Exclusive: Fitness app Strava overhauls map that revealed military positions

The logo of Strava Inc covers a wall at the fitness app company’s headquarters in San Francisco, California, U.S., March 7, 2018. Picture taken on March 7, 2018. REUTERS/David Ingram
Stickers with the Strava Inc logo greet visitors at the fitness app company’s headquarters in San Francisco, California, U.S., March 7, 2018. Picture taken on March 7, 2018. REUTERS/David Ingram
Strava Inc CEO James Quarles poses for a photo at the fitness app company’s headquarters in San Francisco, California, U.S., March 7, 2018. Picture taken on March 7, 2018. REUTERS/David Ingram

By David Ingram

SAN FRANCISCO (Reuters) - Fitness-tracking app Strava said starting on Tuesday it will restrict access to an online map that shows where people run, cycle and swim and remove some data after researchers found it inadvertently revealed military posts and other sensitive sites.

Strava's heat map shows exercise routes in colors such as white, orange and purple that signify their popularity. The map drew worldwide attention in January when academics, journalists and private security experts used it to deduce where military personnel were deployed, by looking on the app for workout locations in war zones.

Strava is launching a new version of the heat map, a tool that displays data in map form, that will bar access to street-level details to anyone but registered Strava users, Strava Chief Executive James Quarles told Reuters.

Roads and trails with little activity will not show up on the revised map until several different users upload workouts in that area, the company said. The map will also be refreshed monthly to remove data people have made private.

Security experts previously spotted on Strava's map what they believed to be the movements of U.S. soldiers in Africa and of people who work at a suspected Taiwanese missile command, all of whom had shared workouts apparently without realizing the implications.

In some spots, such as Afghanistan, researchers speculated that most or all of Strava's users were soldiers or related personnel, making it easier to spot their bases.

Quarles said that the company did not anticipate that people would find sensitive information on the map because fitness data is shared voluntarily. The company does not track people without their knowledge, he said.

"Our use is really explicit," Quarles said in an interview, his first on the subject. "You're recording your activity in its location for the express purpose of analyzing it or sharing it and to do so publicly."

Strava customers have the option of keeping their workouts private, and the map included no names. But the episode underscored how big data sets held by Silicon Valley companies can be used for unintended purposes.

Strava's initial response, in which it pledged to help people better understand the app's privacy settings, was not enough for U.S. lawmakers, who demanded to know what steps the company was taking to protect privacy.

The privately held San Francisco company has 150 employees and bills itself as the "social network for athletes." It has 28 million users, 82 percent of whom are outside the United States.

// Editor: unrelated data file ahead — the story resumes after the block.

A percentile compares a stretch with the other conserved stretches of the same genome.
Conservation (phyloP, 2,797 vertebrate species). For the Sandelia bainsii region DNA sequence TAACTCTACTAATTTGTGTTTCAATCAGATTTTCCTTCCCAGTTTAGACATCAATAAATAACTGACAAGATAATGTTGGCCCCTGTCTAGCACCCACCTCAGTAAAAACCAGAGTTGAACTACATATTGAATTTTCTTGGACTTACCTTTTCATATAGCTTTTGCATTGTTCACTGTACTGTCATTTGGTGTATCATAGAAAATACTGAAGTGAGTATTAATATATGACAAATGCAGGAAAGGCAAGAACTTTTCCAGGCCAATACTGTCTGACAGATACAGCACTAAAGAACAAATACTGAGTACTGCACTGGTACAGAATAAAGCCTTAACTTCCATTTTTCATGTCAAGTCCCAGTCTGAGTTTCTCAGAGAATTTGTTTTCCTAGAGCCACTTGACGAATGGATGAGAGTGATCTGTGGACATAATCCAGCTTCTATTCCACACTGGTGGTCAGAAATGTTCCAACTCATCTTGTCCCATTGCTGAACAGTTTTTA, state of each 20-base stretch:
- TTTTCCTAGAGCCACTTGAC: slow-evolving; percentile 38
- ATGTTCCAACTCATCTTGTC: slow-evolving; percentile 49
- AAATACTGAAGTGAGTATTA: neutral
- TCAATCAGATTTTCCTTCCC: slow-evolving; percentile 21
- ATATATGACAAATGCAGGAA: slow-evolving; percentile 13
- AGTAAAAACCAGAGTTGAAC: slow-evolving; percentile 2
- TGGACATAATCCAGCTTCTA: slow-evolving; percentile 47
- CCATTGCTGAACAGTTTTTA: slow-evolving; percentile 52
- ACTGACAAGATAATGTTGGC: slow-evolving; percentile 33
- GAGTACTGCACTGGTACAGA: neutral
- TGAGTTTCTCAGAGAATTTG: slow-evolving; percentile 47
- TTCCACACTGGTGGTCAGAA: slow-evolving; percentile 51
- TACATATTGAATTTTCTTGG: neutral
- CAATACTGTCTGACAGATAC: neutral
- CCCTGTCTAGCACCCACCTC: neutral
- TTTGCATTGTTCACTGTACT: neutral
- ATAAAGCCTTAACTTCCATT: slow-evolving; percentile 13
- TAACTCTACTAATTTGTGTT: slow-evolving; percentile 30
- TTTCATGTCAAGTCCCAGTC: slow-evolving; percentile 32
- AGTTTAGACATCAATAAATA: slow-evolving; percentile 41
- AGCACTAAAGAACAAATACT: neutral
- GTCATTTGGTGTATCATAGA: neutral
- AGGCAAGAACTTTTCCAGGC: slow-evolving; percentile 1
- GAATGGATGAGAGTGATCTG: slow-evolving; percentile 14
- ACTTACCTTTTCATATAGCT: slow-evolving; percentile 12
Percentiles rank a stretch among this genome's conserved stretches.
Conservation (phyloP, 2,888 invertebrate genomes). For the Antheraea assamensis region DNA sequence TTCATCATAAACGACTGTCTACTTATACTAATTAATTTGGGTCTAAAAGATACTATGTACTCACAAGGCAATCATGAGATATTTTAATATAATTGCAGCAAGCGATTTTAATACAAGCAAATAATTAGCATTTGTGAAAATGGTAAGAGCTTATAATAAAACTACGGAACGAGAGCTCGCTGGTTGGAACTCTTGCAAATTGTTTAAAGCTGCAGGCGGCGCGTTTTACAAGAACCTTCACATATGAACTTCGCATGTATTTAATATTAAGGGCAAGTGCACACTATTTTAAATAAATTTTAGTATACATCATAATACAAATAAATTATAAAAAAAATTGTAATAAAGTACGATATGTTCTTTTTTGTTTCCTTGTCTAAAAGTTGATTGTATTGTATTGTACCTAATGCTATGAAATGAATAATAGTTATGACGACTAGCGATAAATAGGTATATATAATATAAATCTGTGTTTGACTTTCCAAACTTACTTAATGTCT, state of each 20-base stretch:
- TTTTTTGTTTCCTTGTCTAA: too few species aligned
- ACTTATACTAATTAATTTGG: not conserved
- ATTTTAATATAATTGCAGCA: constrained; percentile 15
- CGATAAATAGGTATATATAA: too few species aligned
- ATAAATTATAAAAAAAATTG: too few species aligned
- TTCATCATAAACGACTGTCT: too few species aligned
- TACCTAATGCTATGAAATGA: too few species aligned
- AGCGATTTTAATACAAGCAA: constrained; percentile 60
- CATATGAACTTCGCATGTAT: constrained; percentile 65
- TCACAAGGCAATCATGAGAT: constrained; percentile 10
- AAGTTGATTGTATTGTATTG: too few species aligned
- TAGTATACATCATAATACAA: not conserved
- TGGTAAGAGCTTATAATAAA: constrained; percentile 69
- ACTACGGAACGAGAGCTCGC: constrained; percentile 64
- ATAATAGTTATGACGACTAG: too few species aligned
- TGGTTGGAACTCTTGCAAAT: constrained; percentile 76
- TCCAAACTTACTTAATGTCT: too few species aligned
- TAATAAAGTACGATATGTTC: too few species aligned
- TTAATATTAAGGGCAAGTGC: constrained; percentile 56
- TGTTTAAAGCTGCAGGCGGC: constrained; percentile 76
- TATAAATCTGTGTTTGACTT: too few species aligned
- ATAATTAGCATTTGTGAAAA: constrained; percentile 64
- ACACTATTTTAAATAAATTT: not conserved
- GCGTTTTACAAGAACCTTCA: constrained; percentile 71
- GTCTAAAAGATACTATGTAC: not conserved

People use Strava, or competitors such as Runkeeper or MapMyRide, to log exercise and follow the activity of friends or celebrity athletes. The services sync to GPS-enabled watches and other wearable technology.

It was not clear how much of a difference the company's changes would make. Quarles said he did not know how much data would be removed, and he said Strava was focused on educating its users about privacy settings as the most effective way to keep secret locations secret.

The real danger is the data that underlies the map including non-public information, like names, times and dates which spy agencies or others would like access to, said Jeffrey Lewis, a nuclear policy expert at the Middlebury Institute of International Studies.

"The heat map is not the problem. The heat map was just a shocking demonstration of the incredible data they possess. The heat map just said, 'Hack me,'" Lewis said.

Quarles said there have been no signs of hacking attempts, and that the company was not aware of any physical attacks due to Strava's heat map.


The idea behind the heat map, which launched in 2014, was to help people find new places to exercise. About 100,000 people use it, Quarles said.

The most recent version of the heat map launched in November, and a student in Australia was the first to identify sensitive sites. His Twitter posts and heat-map images drew unprecedented attention to the map.

Quarles said many people assumed the worst, such as that Strava had collected data secretly, because the company is little-known outside sports circles.

"We sounded like a nameless Silicon Valley company. We probably weren't as well understood," Quarles said.

The heat-map revelations prompted the U.S. Defense Department, which encourages personnel to limit their internet presence, to review security protocols.

Quarles said Strava has been in contact with U.S. defense and intelligence officials, and he said they did not ask Strava to take down the map.

Quarles, who previously was Facebook's vice president of Instagram business, met congressional staff in Washington, D.C., last month. A congressional aide confirmed the meeting but declined to comment further.

Despite widespread media coverage of the heat map, Strava did not have many inquiries from authorities outside the United States, Quarles said. "We've not been contacted to make any changes," he said.

(Reporting by David Ingram; Editing by Jonathan Weber and Cynthia Osterman)

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